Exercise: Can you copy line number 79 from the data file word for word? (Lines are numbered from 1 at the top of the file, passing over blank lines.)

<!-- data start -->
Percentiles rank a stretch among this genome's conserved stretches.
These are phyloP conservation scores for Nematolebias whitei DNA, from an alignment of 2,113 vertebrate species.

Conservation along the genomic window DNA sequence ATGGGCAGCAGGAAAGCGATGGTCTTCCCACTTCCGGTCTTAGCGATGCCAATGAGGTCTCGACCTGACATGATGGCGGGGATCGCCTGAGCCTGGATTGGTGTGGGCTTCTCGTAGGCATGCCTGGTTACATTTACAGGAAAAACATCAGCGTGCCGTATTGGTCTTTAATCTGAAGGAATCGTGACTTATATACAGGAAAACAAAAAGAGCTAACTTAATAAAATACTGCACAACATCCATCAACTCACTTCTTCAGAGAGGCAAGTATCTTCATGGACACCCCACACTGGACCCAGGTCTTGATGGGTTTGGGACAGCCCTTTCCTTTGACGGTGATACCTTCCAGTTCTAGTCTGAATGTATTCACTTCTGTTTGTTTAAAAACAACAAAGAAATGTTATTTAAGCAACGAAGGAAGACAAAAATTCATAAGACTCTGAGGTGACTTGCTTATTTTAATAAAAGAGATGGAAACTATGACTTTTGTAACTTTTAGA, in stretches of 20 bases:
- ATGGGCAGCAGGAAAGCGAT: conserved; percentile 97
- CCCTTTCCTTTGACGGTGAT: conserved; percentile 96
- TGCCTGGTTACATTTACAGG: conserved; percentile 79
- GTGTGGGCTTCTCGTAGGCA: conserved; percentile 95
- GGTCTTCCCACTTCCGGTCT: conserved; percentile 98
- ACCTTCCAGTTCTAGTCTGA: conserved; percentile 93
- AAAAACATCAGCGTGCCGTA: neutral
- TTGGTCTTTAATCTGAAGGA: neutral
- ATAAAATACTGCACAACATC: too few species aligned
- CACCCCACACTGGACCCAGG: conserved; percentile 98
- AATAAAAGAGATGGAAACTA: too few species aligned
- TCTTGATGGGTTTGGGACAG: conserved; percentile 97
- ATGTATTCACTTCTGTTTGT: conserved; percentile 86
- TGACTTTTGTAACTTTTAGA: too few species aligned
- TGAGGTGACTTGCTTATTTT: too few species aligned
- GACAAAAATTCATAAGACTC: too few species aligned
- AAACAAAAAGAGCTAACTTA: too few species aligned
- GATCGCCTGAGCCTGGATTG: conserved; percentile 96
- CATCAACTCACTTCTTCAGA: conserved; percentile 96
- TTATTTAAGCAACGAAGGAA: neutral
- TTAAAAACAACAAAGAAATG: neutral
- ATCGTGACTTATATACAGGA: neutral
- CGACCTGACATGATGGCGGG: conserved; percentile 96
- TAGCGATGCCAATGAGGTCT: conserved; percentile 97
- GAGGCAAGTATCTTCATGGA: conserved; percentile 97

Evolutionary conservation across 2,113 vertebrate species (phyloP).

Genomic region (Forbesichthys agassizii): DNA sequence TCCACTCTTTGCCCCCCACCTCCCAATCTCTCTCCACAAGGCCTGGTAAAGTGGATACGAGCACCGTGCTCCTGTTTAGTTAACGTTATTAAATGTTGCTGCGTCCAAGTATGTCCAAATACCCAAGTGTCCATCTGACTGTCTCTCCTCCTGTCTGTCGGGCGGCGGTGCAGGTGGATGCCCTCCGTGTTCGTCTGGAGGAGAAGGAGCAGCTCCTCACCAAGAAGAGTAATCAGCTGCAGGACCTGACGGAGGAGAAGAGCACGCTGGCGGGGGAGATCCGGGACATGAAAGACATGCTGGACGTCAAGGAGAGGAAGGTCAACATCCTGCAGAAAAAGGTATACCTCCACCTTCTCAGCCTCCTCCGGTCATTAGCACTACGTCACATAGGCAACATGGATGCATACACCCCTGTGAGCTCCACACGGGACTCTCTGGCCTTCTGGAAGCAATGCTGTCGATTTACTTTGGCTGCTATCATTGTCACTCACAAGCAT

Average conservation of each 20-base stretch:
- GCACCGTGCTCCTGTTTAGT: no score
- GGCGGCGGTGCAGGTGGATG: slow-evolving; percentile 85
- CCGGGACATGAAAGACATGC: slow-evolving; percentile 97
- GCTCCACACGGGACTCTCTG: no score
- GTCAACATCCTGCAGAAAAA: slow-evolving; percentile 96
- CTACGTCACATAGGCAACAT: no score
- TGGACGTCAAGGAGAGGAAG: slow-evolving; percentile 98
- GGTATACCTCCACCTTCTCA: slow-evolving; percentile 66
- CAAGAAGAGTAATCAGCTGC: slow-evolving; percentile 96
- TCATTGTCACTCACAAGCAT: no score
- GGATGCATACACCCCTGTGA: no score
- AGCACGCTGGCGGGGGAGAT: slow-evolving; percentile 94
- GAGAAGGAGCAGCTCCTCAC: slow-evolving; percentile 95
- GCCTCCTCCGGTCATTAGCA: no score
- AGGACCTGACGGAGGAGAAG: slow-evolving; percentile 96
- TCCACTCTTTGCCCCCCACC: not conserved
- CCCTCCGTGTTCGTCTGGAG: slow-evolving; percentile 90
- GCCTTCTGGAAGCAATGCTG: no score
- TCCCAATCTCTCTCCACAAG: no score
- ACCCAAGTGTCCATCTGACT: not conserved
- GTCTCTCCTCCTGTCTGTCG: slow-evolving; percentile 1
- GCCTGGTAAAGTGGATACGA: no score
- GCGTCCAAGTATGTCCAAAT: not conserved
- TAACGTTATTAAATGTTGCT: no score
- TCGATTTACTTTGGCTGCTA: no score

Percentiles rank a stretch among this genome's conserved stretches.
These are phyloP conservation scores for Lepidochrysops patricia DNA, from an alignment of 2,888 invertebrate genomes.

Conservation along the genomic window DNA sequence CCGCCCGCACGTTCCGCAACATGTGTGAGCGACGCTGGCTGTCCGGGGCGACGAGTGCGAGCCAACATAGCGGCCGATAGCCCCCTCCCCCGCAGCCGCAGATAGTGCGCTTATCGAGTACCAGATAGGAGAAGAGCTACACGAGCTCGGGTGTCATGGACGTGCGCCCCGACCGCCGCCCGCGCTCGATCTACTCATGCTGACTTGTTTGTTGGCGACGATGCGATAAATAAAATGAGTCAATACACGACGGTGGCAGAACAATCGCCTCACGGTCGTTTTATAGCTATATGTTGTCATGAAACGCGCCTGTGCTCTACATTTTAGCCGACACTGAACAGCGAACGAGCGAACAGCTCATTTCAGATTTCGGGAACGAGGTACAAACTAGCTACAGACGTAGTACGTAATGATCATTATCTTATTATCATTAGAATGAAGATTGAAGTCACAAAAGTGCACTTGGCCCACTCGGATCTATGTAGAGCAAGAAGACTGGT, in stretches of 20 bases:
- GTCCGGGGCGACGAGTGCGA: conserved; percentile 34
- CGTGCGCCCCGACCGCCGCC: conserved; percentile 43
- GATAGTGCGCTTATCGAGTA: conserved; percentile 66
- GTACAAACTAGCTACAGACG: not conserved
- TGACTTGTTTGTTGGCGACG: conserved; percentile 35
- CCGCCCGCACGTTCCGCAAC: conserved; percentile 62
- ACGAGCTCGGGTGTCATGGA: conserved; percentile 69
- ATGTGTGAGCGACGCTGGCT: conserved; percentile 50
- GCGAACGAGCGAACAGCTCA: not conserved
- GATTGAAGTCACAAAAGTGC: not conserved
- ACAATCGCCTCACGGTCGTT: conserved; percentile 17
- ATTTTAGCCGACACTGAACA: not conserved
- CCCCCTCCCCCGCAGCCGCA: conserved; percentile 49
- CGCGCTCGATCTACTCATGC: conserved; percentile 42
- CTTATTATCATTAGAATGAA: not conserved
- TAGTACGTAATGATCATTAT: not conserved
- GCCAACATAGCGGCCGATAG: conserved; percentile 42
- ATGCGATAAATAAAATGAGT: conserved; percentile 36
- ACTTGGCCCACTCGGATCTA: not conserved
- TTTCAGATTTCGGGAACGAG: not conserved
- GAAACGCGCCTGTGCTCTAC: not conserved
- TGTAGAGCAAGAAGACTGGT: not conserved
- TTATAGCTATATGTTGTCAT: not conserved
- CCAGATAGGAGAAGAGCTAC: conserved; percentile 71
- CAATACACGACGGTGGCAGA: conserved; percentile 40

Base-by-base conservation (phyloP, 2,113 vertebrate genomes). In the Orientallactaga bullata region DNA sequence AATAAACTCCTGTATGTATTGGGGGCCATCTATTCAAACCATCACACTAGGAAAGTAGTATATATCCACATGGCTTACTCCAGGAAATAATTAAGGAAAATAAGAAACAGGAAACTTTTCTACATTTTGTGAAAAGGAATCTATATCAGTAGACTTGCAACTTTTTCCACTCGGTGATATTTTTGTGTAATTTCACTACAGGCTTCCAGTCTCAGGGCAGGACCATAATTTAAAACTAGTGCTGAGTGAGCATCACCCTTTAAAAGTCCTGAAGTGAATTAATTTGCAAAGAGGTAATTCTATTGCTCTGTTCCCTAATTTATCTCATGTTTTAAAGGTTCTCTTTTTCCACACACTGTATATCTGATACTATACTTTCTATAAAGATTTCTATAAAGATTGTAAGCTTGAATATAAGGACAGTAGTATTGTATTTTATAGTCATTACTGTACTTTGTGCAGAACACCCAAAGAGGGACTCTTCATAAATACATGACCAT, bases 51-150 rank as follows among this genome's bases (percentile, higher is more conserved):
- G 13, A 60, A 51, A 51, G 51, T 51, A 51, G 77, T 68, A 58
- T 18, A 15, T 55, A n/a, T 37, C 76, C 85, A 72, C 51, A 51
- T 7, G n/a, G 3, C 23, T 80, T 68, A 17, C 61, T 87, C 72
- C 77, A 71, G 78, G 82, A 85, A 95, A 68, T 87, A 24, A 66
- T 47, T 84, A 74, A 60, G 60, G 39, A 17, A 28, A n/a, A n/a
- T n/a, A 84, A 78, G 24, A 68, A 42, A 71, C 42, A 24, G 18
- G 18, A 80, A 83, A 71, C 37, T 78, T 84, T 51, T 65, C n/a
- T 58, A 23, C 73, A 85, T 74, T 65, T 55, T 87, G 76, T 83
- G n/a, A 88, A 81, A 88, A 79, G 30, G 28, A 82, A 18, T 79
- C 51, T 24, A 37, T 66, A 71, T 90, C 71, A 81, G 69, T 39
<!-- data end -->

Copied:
- TTTCAGATTTCGGGAACGAG: not conserved